To determine which of the identified phosphorylation residues are functionally important for the activity of MIPS, two site mutants were constructed for each of the residues: 1) a phosphorylation-deficient mutant in which serine was changed to the unphosphorylatable alanine, or threonine was changed to valine and 2) a phosphomimetic mutant, in which serine was changed to the phosphorylation-mimicking aspartate (Fig. 6A). All of the mutations were confirmed by sequencing. Each mutation was constructed in two vectors: 1) a centromeric low expression vector, p415-ADH, driven by the ADH promoter, used for growth experiments and 2) a high expression vector, pRD015, driven by the GAL1 promoter, used for overexpression and purification of the enzyme. All constructs were transformed into ino1Δ cells. To assess the physiological effect of the mutations on growth, cells transformed with the empty vector, wild type INO1 gene, or mutated genes were grown on synthetic medium with or without inositol. When MIPS was expressed from the high copy vector, all of the site mutants supported growth of ino1Δ cells (data not shown). However, clear differences in growth were observed in ino1Δ cells transformed with the MIPS mutants on the low copy vector (Fig. 6B). Cells carrying the plasmid with wild type INO1 grew normally on inositol-deficient medium. Mutations in residues in the NAD-binding domain, Ser-184 and Ser-296, affected growth. Cells carrying S184A grew well, but S184D did not support growth, suggesting that phosphorylation of this residue inhibits the activity of MIPS and, hence, the synthesis of inositol. Both mutants S296A and S296D did not support growth on inositol-deficient medium, suggesting that a serine residue is essential at that position. Mutants of residue Ser-374 in the catalytic domain were also assessed. Cells carrying S374A grew well, but S374D did not support growth, suggesting that phosphorylation of this residue inhibits MIPS activity. Cells carrying mutations of Thr-48 and Ser-177 showed the same growth pattern as that of WT (data not shown), indicating that these sites are not critical or regulated by phosphorylation.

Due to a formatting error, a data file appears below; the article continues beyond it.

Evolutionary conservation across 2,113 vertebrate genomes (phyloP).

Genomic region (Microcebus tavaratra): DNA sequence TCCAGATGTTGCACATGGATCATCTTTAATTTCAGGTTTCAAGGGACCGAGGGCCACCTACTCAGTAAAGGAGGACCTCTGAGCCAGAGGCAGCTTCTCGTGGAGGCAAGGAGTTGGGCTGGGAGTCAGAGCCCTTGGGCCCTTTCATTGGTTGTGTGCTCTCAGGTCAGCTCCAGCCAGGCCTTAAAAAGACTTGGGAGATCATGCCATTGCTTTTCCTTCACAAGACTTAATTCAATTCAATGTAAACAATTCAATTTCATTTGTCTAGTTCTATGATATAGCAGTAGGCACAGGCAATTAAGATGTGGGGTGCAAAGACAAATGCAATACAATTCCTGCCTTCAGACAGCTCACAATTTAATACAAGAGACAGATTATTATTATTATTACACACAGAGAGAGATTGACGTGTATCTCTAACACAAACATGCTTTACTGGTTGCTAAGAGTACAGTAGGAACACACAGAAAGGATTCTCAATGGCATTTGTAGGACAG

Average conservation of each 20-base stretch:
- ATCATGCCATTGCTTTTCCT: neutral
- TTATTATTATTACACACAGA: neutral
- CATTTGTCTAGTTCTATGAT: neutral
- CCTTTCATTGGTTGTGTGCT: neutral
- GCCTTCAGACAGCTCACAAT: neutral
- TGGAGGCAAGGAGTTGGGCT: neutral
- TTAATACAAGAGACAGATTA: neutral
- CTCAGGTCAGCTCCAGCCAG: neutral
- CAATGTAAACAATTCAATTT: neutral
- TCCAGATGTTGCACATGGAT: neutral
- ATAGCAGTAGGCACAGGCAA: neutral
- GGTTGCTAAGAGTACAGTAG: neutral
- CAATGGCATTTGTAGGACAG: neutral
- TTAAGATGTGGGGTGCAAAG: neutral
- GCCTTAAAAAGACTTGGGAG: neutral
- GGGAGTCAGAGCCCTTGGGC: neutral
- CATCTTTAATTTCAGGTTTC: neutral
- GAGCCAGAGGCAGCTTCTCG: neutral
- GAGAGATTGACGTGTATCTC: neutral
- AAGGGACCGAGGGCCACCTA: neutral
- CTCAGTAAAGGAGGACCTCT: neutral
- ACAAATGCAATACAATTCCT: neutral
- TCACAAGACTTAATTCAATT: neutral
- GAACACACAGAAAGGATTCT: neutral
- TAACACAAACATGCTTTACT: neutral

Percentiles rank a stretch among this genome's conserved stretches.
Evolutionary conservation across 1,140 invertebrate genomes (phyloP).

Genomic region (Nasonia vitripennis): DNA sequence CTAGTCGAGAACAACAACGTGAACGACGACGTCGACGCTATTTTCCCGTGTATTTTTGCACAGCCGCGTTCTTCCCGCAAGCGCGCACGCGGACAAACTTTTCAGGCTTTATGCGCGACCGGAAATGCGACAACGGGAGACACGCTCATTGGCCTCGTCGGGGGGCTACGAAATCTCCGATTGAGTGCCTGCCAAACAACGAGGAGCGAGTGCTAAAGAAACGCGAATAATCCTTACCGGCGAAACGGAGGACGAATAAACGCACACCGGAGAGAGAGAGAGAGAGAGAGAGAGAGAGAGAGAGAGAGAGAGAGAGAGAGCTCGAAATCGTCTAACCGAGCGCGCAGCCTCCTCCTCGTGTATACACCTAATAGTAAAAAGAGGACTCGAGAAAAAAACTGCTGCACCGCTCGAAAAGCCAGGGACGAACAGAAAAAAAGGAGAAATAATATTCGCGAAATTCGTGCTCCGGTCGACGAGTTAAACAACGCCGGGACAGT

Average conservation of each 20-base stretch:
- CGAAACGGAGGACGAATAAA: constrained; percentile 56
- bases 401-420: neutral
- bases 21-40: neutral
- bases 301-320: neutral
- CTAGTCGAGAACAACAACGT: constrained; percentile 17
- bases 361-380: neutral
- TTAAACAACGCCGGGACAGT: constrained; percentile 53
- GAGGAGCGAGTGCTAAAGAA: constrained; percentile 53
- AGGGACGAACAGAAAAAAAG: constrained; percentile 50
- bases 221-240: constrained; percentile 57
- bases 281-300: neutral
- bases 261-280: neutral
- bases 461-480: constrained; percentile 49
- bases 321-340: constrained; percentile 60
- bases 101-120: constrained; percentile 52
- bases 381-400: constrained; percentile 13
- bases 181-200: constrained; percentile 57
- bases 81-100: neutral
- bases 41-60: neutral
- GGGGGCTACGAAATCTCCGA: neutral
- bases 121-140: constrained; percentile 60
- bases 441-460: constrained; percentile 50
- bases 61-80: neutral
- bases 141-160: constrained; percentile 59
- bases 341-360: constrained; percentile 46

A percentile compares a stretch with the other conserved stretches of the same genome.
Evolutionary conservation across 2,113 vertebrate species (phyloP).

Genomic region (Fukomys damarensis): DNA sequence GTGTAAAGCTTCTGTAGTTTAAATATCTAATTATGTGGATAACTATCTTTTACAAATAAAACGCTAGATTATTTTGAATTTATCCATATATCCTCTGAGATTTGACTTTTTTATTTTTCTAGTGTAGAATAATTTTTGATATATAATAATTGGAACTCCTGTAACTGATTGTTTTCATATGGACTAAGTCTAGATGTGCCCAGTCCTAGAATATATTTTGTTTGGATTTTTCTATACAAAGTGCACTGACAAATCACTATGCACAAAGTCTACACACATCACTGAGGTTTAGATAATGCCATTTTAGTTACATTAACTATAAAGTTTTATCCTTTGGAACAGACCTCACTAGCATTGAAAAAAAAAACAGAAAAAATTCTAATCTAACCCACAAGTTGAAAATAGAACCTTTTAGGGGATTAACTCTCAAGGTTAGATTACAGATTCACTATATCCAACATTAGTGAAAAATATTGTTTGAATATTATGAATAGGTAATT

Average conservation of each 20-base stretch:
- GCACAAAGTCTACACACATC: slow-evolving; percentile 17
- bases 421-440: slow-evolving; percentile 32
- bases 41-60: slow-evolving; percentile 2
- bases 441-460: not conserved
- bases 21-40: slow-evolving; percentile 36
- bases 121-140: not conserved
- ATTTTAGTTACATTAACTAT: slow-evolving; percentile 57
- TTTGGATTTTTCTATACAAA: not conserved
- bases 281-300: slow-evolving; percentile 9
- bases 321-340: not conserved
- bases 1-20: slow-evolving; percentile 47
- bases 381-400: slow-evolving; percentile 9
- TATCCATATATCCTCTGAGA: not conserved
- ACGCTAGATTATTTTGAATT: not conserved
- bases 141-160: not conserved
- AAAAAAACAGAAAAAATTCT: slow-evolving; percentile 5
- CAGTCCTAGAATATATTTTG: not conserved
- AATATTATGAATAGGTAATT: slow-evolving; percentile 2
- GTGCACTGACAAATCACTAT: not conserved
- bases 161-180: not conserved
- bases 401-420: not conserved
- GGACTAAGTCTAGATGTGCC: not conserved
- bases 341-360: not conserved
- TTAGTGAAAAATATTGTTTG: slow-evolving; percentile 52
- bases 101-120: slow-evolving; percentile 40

To determine if the altered growth patterns seen in the mutants were due to altered MIPS activity, wild type and mutant MIPS were overexpressed and purified from ino1Δ cells grown to the late log phase in selective medium supplemented with inositol. Using equivalent amounts of purified protein from all mutants, MIPS activity was assayed using the method of Barnett et al. (